Canarian Xerophytic Scrub Zone

This zone occurs on the lower slopes of all the islands roughly from sea level to 700 m. It can be resolved into several plant communities, but stem and leaf succulents predominate throughout with species of Aeonium (Crassulaceae), Euphorbia (Euphorbiaceae) and the family Asteraceae being the most common. These include many endemic species such as Aeonium holochrysum, A. percarneum (Gran Canaria), Euphorbia balsamifera and asteroid shrubs such as Artemisia canariensis, Arygyranthemum filifolium (Gran Canaria), Carlina salicifolia, Senecio kleinia, and perennial herbs such as Onopordum nogalesii and Tolpis laciniata.  Endemic species of other families within this zone include shrubs of Hypericum canariensis (Hypericaceae), Parolinia intermedia (Brassicaceae), Salvia canariensis (Lamiaceae), and the woody perennial Paronychia canariensis (Caryophyllaceae). Other unusual shrubs representative of endemic genera found in this zone, and particularly associated with Euphorbia scrub, are the hemiparasitic, Ephedra-like Kunkeliella canariensis (Santalaceae), Noechamaelea pulverulenta (Cneoraceae), with its clothing of medifixed hairs (i.e. attached in the middle), and the strong-smelling Plocama pendula (Rubiaceae) with its pendulous branches.


Canarian Erica arborea Heath

At its upper limit the xerophytic zones gives way to a forest scrub zone of Erica arborea (tree heath) and Juniper phoenicea. Other common components are Myrica faya and the endemic Ilex canariensis (Aquifoliaceae). In some of the more exposed areas shrubs of Erica may be no more than 1 m high, but more typically it forms a dense forest scrub up to 12 m high. Other endemic species in this zone include tall shrubs of Teline stenopetala (Fabaceae).


Canarian Laural Forest

These evergreen forests, which occur at altitudes ranging from 400-1300 m, are dominated by four species of laurel (Lauraceae) - Apollonias barbusana, Laurus azorica, Ocotea foetens and Persea indica. In their natural state they are often dense and luxuriant, but in some of the more exposed areas they can be reduced to low gnarled woodland. They are also generally confined to the wetter north coast areas of the western islands. Other important tree species include the endemic Arbutus canariensis (Ericaceae), Haberdenia bahamensis and Pleiomeris canariensis (Myrsinaceae), Ilex platyphylla (Aquifoliaceae), Prunus lusitanica (Rosaceae), Salix canariensis (Salicaceae) and Visnea mocanera (Ternstroemiaceae). The endemic woody liana Smilax canariensis (Liliaceae) may also be present. Endemic plants are also well represented in the shrub and herbaceous ground layers with shrubs such as Bystropogon canariensis, Cedronella canariensis and Siderites canariensis (Lamiaceae), Carex canariensis and C. perraudieriana (Cyperaceae), Convolvulus canariensis (Convolvulaceae), Crambe gigantea (Brassicaceae), Gesnouinia arborea (Urticaceae), Hypericum grandiflorum (Hypericaceae), Isoplexis canariensis (Scrophulariaceae), Rhamnus glandulosa (Rhamnaceae), Solanum nava (Solanaceae), Viburnum rigidus (Caprofoliaceae), the evergreen climber Hedera canariensis (Araliaceae),  and herbs such as Canarina canariensis (Campanulaceae), Drusa glandulosa (Apiaceae), Geranium canariensis (Geraniaceae), Ixanthus viscosus (Gentianaceae), Luzula canariensis (Juncaceae) and Ranunculus cortusifolius (Ranunculaceae).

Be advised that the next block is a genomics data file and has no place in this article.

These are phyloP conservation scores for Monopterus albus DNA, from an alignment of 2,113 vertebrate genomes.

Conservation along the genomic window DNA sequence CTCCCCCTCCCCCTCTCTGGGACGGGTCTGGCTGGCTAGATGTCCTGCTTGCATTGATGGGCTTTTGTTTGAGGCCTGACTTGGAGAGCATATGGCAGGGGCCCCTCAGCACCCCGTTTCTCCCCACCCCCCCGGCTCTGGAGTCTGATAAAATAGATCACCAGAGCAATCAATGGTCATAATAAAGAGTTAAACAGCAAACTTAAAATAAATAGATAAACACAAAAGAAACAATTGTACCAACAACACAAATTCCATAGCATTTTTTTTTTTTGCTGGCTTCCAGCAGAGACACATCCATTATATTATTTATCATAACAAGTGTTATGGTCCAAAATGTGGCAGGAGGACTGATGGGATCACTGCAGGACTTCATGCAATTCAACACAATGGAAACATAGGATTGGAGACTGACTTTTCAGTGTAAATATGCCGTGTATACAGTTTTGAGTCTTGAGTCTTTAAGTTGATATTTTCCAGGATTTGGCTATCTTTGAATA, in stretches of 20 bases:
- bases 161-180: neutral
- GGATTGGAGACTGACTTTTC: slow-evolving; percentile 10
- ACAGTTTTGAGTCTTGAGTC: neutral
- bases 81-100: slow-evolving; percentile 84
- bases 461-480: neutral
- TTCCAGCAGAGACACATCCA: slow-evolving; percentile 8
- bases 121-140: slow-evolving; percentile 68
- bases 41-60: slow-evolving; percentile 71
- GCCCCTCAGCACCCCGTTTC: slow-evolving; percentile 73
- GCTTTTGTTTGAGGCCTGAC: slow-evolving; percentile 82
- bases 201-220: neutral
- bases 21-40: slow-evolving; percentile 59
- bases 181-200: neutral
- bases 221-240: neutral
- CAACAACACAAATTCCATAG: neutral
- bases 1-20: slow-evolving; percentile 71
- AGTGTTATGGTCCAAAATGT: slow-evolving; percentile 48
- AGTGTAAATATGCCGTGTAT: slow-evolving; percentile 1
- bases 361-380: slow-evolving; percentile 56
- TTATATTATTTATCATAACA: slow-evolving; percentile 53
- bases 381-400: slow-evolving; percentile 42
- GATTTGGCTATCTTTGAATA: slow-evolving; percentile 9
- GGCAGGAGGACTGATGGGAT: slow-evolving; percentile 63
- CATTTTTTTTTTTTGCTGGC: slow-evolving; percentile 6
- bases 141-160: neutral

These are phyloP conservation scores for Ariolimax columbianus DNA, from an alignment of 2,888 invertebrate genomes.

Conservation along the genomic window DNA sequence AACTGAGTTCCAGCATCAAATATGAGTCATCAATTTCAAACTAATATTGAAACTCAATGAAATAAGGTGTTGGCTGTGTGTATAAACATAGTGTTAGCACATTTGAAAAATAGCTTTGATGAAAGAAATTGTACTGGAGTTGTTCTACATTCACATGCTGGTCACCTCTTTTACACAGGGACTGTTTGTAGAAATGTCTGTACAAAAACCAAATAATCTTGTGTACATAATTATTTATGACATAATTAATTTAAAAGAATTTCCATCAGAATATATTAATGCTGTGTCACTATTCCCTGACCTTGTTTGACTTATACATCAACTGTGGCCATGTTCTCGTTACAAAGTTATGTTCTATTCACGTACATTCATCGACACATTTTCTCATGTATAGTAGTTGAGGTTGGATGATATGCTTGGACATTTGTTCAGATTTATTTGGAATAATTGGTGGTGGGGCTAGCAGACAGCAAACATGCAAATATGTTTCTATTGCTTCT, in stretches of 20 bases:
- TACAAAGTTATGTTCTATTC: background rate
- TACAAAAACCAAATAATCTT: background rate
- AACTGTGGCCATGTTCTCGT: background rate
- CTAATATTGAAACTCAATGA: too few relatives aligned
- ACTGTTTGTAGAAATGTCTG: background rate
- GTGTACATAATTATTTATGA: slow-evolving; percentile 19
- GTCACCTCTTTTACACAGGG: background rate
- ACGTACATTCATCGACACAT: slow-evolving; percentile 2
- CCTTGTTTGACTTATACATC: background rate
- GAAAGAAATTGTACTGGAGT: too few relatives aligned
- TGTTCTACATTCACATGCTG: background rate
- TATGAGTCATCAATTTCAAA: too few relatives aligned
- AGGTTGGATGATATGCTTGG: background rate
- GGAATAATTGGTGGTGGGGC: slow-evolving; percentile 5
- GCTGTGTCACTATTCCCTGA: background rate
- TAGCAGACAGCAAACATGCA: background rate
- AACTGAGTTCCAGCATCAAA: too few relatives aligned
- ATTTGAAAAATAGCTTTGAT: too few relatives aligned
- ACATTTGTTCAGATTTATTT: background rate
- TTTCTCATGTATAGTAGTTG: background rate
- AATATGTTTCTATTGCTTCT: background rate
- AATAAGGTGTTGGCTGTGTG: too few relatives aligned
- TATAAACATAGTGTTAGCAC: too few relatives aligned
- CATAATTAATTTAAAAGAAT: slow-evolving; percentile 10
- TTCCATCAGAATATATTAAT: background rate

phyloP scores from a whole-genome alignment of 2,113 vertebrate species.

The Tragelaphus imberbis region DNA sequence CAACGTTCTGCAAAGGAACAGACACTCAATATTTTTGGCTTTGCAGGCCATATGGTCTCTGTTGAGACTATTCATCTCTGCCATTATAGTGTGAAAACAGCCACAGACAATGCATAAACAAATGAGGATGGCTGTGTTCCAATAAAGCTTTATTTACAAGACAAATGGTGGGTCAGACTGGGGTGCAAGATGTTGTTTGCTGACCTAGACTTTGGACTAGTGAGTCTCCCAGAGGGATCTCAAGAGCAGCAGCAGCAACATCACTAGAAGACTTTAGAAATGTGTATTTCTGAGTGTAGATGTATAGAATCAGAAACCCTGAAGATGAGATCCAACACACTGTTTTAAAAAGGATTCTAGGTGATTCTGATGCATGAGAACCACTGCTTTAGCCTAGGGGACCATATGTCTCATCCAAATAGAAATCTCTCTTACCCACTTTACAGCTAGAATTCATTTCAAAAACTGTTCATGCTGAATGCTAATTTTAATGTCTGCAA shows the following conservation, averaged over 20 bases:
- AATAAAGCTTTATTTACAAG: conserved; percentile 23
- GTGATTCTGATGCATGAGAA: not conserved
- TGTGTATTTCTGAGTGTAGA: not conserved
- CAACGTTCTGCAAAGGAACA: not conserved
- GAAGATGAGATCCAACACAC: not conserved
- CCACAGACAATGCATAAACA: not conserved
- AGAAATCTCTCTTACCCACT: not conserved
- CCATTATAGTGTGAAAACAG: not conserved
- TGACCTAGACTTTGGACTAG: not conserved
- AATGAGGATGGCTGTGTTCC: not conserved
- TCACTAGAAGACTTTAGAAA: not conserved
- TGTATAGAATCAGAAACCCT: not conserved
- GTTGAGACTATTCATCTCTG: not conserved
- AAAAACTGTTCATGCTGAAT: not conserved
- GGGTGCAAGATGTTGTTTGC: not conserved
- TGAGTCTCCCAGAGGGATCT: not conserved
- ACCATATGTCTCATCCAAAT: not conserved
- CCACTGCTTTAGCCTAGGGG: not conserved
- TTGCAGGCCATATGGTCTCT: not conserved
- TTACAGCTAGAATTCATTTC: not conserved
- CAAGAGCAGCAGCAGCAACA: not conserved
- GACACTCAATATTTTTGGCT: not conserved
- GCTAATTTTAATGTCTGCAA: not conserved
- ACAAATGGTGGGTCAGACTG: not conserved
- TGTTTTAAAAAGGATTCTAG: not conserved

Canarian Pine Forest